A Trip to Uganda's Parliament
Carved screen at Uganda's Parliament.

A Trip to Uganda's Parliament

This is the most interesting thing with our carved screen. It has a journey motif. A journey around Uganda, and for people who have been to these places, it is great and interesting to look at this representation.

By Gerald Businge
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First published: June 18, 2006


We all know the Parliament building as the country's legislative house. And so one would think that all the people who flock Uganda's parliament in the center of the Kampala come for matters related to law making or to discuss issues with their representatives.

Kivumbi Kagole, the outgoing Parliament Public Relations Officer does not think so, sighting the fact that many tourists visit the Parliament in Kampala. He says Uganda's Parliament building has an artistic feature representing the whole county's physical and cultural attractions that has awed many visitors, especially foreign visitors.

"You know in every country, the Parliament is a tourist attraction. When people from the outside come here, what they hold in awe is our carved screen," Kagole says.

The main feature of the central lobby as you enter parliament from the main entrance is a huge decorative carved screen, some 40 feet wide by 30 feet high, employing many different types of Ugandan timbers and incorporating designs in relief representing the geographical features and trees, plants, animals and birds of Uganda.

Kagole says the carved screen not only enhances the beauty of parliament but is a wonderful piece of art that continues to dazzle many visitors, more than 50 years since it was made.

The screen is bordered along its lower left edge by a frieze of papyrus plants accompanied by carvings of birds commonly found by the lake's edge and in the swamps. "Just above this frieze on the left hand side of the screen is lake shore life- the crocodile and the canoe in the reeds are easily identifiable," Kagole explains.


Carved screen at Uganda's Parliament
Carved screen at Uganda's Parliament
Carved screen at Uganda's Parliament.


In the lower center and the lower left-hand areas of the screen are various features common to Buganda (central Uganda) including banana trees and local music instruments like drums. Continuing on the left hand side and rising towards the top of the screen are the features found on the route towards the western region. Of these, the Zebra is a typical example that can be made out from the screen. Those familiar with the country between Kabale and the Democratic Republic of Congo border will recognize, towards the left hand of the screen, the terraced hillsides, the rain forests, the bamboo forest and, at the extreme left hand corner, the volcanoes which can be seen from the Kanaba gap at the south western tip of Uganda.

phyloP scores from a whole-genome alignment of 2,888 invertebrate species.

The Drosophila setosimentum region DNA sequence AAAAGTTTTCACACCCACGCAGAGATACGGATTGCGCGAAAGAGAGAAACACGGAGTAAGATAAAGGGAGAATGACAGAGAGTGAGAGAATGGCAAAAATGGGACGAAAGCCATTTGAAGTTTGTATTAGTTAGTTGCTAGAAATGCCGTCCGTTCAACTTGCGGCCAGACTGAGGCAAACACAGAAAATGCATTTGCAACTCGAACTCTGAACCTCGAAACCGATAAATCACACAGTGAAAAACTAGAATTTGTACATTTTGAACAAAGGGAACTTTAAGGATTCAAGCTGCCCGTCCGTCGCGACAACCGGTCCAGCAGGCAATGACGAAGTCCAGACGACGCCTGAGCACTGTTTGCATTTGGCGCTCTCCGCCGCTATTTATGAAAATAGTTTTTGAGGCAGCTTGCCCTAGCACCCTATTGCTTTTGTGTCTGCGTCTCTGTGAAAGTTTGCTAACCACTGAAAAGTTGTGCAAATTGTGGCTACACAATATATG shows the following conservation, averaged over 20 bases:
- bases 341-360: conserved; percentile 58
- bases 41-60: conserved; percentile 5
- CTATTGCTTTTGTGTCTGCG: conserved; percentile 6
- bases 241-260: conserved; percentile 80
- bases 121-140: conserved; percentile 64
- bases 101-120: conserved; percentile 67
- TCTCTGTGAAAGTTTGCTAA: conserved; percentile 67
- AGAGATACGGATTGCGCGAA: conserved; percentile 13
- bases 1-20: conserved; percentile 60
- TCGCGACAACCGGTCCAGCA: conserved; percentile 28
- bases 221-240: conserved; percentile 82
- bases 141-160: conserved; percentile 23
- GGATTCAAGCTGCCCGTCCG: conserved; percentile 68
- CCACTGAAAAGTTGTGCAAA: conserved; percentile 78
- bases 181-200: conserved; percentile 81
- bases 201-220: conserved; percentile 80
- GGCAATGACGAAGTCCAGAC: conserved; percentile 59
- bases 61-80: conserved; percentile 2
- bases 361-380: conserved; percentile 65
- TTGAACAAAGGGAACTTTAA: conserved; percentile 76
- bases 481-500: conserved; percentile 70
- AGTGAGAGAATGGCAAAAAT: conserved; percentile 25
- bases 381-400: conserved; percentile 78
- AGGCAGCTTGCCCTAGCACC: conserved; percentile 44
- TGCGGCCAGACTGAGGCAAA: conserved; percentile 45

You also cannot miss the representation of the "land of milk" as Ankole is popularly called. Around this lower edge, you will notice the cattle as pervasive in the Ankole and Kigezi.

"This is the most interesting thing with our carved screen. It has a journey motif. A journey around Uganda, and for people who have been to these places, it is great and interesting to look at this representation," Kagole says.

Carved screen at Uganda's Parliament
Carved screen at Uganda's Parliament.

Across the top of the screen (traveling from Kabale to the Fort-Portal area) are stretches of the Rwenzori mountains- the Mountains of the Moon-in, and a copper drill which Kagole says symbolizes the Kilembe mines. The moon itself is shown as if it is at the mountain. All these in excellent woodcarvings!

Below this range of mountains are wild animals that are to be found in the Queen Elizabeth National Park. Also at the right hand top corner of the screen, beyond the Rwenzori Mountains can be seen a representation of what Kagole says is Lake Albert with some of the birds and beasts normally found in the area and in Murchison Falls National Park, including the rhinoceros and bushbuck.

At this point in the carved screen, the Murchison (Kabalega Falls) themselves are represented, with the Nile meandering down the carved screen to the Owen Falls dam at the river's source towards eastern Uganda.

In the bottom right hand corner of the screen, one can identify the Tororo Rock and various trees and plants commonly found in the eastern Uganda region.

In the center of the screen is a symbolic shield with abstract carving. Kagole says it suggests the present and the future industry of the country. "You know that a shield is a symbol of protection. So our industry was envisaged then as our protection," he says. This shield is shaped at its lower edge like a tradition hut; under which is gathered a collection of tribal drums. They represent a calling for unity.